As Martin details, in that era, the Washington Post cut distribution to black neighborhoods “in order to upgrade the quality of its demographic audience profile for demographic purposes. The Los Angeles Times gave up on “working-class sections of [the] city.” As one New York Times ad in Editor & Publisher put it in 1970, the paper’s valued readership was the “New York Smarties.” “Two-thirds of them have attended college. More than 500,000 hold post-graduate degrees. They’re the people who read the New York Times,” notes the ad copy.

“The mainstream news media refocused their target audience in the late 1960s and early 1970s and began to make stoking middle-class grievances against the working class a fundamental element of their coverage,” writes Martin. In labor coverage, “it became normal to present middle-class consumers as the disgruntled victims of working-class demands. It is not that many of the news audience members were not also part of the same broadly defined US ‘working class.’ It is that the mainstream news media began to address their audience as either aspirational or true upwardly mobile consumers, somehow different from unionized workers.”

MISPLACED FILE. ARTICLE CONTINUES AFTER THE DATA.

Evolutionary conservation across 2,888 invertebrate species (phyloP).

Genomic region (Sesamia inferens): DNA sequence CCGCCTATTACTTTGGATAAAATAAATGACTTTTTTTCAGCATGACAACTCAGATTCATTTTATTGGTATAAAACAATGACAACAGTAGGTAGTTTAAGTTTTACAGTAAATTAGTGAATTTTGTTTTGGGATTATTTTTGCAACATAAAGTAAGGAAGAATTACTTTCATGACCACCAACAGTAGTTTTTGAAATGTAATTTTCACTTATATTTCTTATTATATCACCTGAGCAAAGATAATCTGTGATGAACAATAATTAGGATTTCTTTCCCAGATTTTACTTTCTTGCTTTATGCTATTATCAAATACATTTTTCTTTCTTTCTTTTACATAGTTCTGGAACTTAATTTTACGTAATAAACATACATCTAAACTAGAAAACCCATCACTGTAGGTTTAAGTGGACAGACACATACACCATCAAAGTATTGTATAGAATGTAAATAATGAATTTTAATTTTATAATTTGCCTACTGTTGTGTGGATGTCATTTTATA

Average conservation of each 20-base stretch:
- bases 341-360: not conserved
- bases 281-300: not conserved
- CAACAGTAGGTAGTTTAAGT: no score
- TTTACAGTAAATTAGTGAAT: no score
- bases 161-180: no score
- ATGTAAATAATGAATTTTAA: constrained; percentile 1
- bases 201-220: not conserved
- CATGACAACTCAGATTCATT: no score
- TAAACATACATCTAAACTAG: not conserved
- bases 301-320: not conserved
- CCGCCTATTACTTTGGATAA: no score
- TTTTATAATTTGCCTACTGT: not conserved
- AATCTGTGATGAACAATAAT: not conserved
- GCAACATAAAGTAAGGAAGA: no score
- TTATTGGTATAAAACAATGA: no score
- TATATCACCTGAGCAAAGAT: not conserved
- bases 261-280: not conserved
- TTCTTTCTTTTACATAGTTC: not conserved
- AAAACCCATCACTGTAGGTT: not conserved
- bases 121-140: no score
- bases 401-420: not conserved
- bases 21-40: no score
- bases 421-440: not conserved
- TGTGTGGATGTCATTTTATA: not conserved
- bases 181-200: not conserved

Martin uses the New York Times to illustrate the shift in coverage. In a 1941 article on a Transport Workers Union strike, “no riders were quoted; none were identified in photos.” Instead, the story delved into the contract issues and then mayor Fiorello La Guardia’s response to the strike. By 1983, the paper’s reporting on a strike by train conductors and United Transportation Union workers featured inconvenienced commuters front and center — literally, with the paper running a photo of said white-collar commuters on the front page.

Despite the emergence of friendlier labor coverage as of late, this is still a common framing: think of articles about how adhering to California’s AB5 law would’ve forced Uber and Lyft to raise prices for customers (spoiler: the ridesharing companies raised prices anyway). Such is the model when publications imagine their audience as the moneyed rather than the working class.

When asked about the future of the labor beat a few years ago, Jaffe offered the following prediction: “Labor journalism will be at its best if we have a fighting labor movement and fighting radical social movements and a press that is funded and supported and read by the workers it’s covering, not just a tiny elite in big coastal cities.” There’s been progress, but we aren’t there yet.